There is an awareness gap in the public’s recognition of the livestock sector’s role in contributing to climate change and, globally, people are twice as likely to identify transport as a major contributor to climate change.
The finding comes from a survey conducted by UK’s Chatham House, the Royal Institute of International Affairs, into global public opinion on meat and dairy consumption. It goes on to argue that the public must be made aware of livestock’s production’s contribution to climate change and that without a change in public attitudes to meat consumption, achieving climate change targets will be impossible.
There is a major gap in the international community’s plans to tackle change, the report’s authors say, and that that gap is livestock production. The livestock sector is responsible for nearly 15 percent of global emissions – similar to that produced by powering all the cars, trucks, planes, trains and ships in the world, yet it is conspicuous by its absence from international or national strategies to reduce emissions.
Industry initiatives enough?
The report goes on to argue that, even with ambitious supply-side action to reduce the emissions intensity of livestock production, rising global demand for meat and dairy produce means that emissions will continue to rise.
Shifting global demand for meat and dairy produce is central to achieving climate goals, the authors say. However, recent analyses have shown that it is unlikely global temperature rises can be kept below two degrees Celsius without a shift in global meat and dairy consumption. Reducing demand for animal products could also significantly reduce mitigation costs in non-agricultural sectors by increasing their available carbon budget.
Yet, there is a strikingly little effort to reduce consumption of meat and dairy products. While beef and dairy are responsible for the most emissions, accounting for 65 percent of the total greenhouse gases emitted by livestock, the scale and growth rate of pork and poultry production mean that their emissions are not exempt from concern.
A number of factors, not least fear of backlash, have made governments and environmental groups reluctant to pursue policies or campaigns to shift consumer behavior, and a lack of attention afforded to the issue among policy-makers and opinion-formers contributes to the lack of research on how best to reduce meat and dairy consumption.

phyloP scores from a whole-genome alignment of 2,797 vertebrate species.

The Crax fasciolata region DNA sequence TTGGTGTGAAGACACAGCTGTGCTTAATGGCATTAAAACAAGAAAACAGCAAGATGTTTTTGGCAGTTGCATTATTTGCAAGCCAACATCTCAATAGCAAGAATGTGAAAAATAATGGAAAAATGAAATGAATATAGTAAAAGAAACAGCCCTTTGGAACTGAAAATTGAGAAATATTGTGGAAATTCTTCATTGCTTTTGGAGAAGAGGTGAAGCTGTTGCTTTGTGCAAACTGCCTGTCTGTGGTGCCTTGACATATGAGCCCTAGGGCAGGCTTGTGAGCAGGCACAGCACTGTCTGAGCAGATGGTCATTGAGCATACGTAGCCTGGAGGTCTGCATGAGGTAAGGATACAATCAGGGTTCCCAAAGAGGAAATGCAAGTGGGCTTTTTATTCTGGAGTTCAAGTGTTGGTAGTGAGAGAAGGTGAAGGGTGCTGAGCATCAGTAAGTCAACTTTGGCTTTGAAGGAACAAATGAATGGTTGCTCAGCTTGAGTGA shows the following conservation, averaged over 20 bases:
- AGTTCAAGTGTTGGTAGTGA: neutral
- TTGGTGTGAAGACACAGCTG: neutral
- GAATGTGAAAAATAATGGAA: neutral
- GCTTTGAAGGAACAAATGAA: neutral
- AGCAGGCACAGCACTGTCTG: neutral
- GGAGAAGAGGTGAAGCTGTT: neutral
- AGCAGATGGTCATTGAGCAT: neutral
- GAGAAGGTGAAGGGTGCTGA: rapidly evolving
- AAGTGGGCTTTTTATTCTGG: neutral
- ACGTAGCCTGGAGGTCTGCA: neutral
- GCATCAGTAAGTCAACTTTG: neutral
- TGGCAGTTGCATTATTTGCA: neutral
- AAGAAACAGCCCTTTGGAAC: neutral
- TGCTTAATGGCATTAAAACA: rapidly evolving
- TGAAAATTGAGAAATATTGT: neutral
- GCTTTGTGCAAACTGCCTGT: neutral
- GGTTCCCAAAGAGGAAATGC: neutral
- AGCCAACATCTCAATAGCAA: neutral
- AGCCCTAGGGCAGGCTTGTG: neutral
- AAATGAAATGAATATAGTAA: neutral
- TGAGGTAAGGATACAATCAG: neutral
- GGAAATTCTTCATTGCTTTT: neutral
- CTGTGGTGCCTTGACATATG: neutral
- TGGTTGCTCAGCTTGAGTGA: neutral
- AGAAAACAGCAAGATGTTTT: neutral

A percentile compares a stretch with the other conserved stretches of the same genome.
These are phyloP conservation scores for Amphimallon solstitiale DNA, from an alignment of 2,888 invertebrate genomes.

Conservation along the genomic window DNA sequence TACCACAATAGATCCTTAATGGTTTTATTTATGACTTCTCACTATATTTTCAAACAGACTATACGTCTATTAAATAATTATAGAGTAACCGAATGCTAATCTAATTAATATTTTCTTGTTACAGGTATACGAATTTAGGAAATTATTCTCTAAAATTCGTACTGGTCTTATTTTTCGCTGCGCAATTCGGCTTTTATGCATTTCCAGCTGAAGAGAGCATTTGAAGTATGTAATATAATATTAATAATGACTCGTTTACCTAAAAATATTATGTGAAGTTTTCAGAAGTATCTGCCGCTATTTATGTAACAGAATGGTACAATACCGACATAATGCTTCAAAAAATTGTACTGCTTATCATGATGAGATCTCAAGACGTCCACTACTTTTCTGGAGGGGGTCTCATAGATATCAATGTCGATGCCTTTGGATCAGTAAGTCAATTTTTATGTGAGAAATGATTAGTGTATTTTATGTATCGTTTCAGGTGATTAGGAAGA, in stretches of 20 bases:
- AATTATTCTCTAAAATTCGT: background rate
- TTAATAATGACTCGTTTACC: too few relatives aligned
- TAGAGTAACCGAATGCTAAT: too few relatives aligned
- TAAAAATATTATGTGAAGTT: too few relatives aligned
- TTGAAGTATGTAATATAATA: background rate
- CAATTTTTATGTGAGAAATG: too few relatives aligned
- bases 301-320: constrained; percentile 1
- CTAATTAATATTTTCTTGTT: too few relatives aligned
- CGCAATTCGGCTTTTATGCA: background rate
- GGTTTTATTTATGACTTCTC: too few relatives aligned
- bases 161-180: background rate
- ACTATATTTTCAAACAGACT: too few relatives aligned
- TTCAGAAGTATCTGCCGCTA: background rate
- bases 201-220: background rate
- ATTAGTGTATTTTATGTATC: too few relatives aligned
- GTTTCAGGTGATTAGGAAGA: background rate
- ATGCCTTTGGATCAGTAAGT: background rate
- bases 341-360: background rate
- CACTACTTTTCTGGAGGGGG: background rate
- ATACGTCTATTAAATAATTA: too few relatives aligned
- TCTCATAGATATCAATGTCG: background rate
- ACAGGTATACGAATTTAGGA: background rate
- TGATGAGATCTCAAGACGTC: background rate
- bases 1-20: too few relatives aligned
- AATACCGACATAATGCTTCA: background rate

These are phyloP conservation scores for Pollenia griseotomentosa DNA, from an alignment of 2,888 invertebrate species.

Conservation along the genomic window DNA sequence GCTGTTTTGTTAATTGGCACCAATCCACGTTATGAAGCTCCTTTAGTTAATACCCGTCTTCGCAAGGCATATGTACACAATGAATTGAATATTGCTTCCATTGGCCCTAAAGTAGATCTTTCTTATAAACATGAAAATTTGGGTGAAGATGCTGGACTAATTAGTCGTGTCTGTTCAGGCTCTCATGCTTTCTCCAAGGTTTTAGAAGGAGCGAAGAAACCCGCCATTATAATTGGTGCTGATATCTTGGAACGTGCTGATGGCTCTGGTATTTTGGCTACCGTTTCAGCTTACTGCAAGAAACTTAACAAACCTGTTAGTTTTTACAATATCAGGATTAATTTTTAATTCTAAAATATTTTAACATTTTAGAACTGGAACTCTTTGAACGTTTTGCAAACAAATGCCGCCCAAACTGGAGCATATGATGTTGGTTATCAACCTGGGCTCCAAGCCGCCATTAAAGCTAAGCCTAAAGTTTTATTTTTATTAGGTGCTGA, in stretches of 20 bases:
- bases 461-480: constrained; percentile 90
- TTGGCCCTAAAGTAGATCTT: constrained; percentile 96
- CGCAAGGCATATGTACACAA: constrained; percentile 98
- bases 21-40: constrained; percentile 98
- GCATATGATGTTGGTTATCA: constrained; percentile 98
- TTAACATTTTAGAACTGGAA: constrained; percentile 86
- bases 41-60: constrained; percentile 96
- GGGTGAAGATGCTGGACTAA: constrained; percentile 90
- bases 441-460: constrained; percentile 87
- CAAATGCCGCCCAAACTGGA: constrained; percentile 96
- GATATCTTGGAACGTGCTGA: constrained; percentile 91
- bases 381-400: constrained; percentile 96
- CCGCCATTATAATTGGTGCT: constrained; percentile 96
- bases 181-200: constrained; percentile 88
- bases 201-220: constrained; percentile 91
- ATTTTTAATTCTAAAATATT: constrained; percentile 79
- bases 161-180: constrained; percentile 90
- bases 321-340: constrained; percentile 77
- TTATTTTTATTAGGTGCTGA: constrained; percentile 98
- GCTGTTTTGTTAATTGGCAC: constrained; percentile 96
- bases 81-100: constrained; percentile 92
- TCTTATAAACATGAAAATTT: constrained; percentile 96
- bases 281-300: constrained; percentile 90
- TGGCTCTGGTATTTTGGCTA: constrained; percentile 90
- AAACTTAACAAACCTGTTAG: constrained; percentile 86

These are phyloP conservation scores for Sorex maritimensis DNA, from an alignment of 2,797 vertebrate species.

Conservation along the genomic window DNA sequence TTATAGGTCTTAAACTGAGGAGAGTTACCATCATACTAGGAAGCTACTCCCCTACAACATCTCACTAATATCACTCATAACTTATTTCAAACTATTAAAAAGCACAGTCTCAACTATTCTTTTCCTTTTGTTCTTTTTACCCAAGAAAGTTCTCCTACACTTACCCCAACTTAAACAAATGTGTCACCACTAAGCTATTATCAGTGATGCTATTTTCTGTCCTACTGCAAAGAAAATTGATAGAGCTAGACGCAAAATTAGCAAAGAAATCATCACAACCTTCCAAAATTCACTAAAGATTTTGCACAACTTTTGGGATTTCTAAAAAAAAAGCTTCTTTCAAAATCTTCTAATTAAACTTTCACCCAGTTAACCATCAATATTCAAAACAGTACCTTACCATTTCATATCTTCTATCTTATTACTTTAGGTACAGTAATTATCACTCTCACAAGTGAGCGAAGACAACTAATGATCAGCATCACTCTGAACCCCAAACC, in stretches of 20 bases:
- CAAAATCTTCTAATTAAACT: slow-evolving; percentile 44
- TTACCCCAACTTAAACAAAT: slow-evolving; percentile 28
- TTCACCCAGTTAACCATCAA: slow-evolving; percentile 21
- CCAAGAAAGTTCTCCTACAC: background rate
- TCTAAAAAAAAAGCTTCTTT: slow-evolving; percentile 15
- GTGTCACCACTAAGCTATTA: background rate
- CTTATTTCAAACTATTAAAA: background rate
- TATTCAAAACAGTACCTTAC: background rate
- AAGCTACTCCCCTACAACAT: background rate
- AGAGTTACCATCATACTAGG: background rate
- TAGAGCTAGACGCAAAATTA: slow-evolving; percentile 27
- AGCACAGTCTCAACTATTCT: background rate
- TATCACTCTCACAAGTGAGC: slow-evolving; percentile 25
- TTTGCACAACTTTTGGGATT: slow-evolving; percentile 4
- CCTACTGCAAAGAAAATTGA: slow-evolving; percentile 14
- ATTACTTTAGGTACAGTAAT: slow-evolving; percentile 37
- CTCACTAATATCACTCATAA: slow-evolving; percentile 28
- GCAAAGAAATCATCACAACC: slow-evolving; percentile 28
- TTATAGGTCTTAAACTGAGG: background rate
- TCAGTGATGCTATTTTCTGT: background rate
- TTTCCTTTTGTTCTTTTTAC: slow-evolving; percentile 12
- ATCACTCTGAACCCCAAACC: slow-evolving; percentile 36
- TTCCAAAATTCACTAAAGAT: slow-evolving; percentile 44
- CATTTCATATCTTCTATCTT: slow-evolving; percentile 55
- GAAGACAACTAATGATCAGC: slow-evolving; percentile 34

Consumer attitudes key
The online, multilingual survey explored public attitudes on the relationship between meat/dairy consumption and climate change.
It found that consumers with a higher level of awareness were more likely to indicate willingness to reduce their meat and dairy consumption for climate objectives. Closing the awareness gap is therefore, likely to be an important precondition for behavioral change.
Those actors most trusted to inform consumers on the links between livestock and climate change are generally “experts” and environmental groups, although important differences exist between countries, the study found.
Climate change is generally secondary to immediate considerations of taste, price, and health and food safety in shaping consumers’ food choices. This has important implications for the design of strategies to moderate meat and dairy consumption. Those strategies that emphasize co-benefits, for example health and expenditure, and do not require consumers to compromise on enjoyment are likely to be more successful.
Some of the greatest potential for behavior change appears to lie in emerging economies, the study revealed. Respondents to the online survey in Brazil, China and India demonstrated high levels of acceptance of human-induced climate change, greater consideration of climate change when choosing meat and dairy, and a greater willingness to modify their consumption behavior than the average of the countries assessed. This is encouraging, the authors note, as these countries are among the most important for future demand for meat and dairy products.